monastic, parent or child, boss or employee, the focus of the
        relationship ceases to become self. None of us is anywhere near the
        big deal we'd either like to be or think ourselves to be! Much of
        what seems earth-shattering to us is really small stuff, indeed.

        This is so important to monastic struggle because it is so intricately
        interwoven with detachment and holy indifference. We must learn how
        to hold onto our inner peace, how to safeguard it from damage at the
        hands of trivia. An abject TERRIBLE day for us, one when we are so
        hurt or angry that the world seems to have stopped, is just another average
        day for the rest of the community. Until, of course we decide we ARE
        the center of the universe and ruin it for them... Cling to that
        knowledge of trivia and less will suffer!

        At that point of recognizing trivia, truth and therefore, humility
        enter into the equation. We need very good "trivia
        detectors" and their default setting must be aimed at ourselves,
        rarely cast elsewhere except in cases of really great need. We can
        keep those detectors more than amply busy just in our own hearts
        and wills! We need to know deception, falsity, trivia, but it is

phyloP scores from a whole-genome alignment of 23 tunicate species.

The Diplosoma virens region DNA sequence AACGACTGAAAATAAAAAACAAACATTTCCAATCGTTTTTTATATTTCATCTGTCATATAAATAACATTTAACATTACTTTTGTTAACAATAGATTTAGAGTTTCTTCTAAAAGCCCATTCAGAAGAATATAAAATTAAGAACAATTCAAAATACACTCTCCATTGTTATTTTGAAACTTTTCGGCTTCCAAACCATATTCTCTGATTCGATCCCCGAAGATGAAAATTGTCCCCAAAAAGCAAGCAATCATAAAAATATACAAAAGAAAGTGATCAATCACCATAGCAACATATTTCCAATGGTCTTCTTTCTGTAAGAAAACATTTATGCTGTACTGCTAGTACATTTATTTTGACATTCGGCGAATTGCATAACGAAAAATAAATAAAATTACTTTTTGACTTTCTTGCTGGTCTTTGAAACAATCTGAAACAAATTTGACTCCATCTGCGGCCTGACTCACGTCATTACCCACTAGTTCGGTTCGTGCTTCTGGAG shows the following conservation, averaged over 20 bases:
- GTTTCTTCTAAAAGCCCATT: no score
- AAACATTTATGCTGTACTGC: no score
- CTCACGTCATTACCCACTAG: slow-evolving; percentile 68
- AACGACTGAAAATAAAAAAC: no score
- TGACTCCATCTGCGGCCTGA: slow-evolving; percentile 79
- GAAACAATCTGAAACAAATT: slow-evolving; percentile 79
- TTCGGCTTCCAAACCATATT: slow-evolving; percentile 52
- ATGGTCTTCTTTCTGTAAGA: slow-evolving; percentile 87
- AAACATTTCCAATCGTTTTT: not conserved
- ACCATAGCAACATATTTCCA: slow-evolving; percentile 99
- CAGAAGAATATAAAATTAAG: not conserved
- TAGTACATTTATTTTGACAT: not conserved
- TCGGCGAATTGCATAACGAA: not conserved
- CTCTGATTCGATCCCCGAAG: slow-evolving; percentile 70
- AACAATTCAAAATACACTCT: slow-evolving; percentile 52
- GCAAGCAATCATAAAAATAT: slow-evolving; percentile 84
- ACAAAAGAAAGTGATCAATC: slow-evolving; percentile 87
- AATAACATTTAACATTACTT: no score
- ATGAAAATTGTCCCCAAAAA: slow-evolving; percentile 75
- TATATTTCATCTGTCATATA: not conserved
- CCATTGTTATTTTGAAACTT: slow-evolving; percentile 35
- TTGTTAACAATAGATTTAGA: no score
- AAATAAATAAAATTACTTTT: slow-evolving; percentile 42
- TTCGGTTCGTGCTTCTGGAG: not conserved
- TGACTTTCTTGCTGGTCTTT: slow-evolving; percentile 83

essential to know them first in ourselves.

        If these good tools of detection are aimed only at others, the result
        will be pride and a fall, not humility and truth. Jesus said "I am
        the Truth," and to Him we must prefer nothing. Hence, our first
        desire must always be the truth and the truth is that the earth does
        not revolve around us as an axis!

        Our age, particularly, has embraced the idea of "Follow your bliss!"
        Well, maybe...sometimes.... but maybe not, too. Our "bliss" is no
        guarantee of infallibility. Years ago, and for many years of my life,
        I thought my "bliss" would be very different from where I finally wound up.

        As a handy rule of thumb, I would say that the will of God quite
        often looks nothing like bliss at first. Hence, confusing bliss with
        the divine will can be very risky. The will of God often BECOMES
        bliss when we are in the midst of following it, or in hindsight, but we
        frequently have to be dragged, kicking and screaming, into that compliance!

        Love and prayers,
        Jerome, OSB
        Petersham, MA